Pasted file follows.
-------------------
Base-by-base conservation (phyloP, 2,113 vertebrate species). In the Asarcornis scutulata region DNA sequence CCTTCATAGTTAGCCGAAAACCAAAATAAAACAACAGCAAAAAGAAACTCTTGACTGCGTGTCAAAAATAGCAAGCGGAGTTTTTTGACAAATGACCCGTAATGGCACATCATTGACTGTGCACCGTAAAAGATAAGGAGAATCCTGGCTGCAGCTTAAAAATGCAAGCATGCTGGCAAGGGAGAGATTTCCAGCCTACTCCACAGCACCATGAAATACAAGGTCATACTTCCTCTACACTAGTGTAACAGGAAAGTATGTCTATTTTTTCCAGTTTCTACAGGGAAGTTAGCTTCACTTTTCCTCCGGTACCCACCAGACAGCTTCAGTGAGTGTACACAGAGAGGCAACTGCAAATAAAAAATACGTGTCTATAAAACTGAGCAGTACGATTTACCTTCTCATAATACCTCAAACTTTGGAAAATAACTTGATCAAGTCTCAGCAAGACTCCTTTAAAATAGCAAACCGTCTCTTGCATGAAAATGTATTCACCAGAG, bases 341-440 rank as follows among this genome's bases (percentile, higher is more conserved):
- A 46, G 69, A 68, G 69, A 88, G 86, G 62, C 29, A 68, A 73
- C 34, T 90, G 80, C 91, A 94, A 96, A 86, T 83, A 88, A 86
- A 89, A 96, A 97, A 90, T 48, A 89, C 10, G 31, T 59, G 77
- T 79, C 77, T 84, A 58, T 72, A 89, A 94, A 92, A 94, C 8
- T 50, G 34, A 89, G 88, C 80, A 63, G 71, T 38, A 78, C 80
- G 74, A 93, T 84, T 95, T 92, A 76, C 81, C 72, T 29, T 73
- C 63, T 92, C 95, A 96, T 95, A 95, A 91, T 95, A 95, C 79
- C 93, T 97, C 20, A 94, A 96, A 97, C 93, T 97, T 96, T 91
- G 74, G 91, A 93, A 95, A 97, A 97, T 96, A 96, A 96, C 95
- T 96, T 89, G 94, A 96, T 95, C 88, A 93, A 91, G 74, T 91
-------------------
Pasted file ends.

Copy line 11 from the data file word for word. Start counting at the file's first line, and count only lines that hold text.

- T 96, T 89, G 94, A 96, T 95, C 88, A 93, A 91, G 74, T 91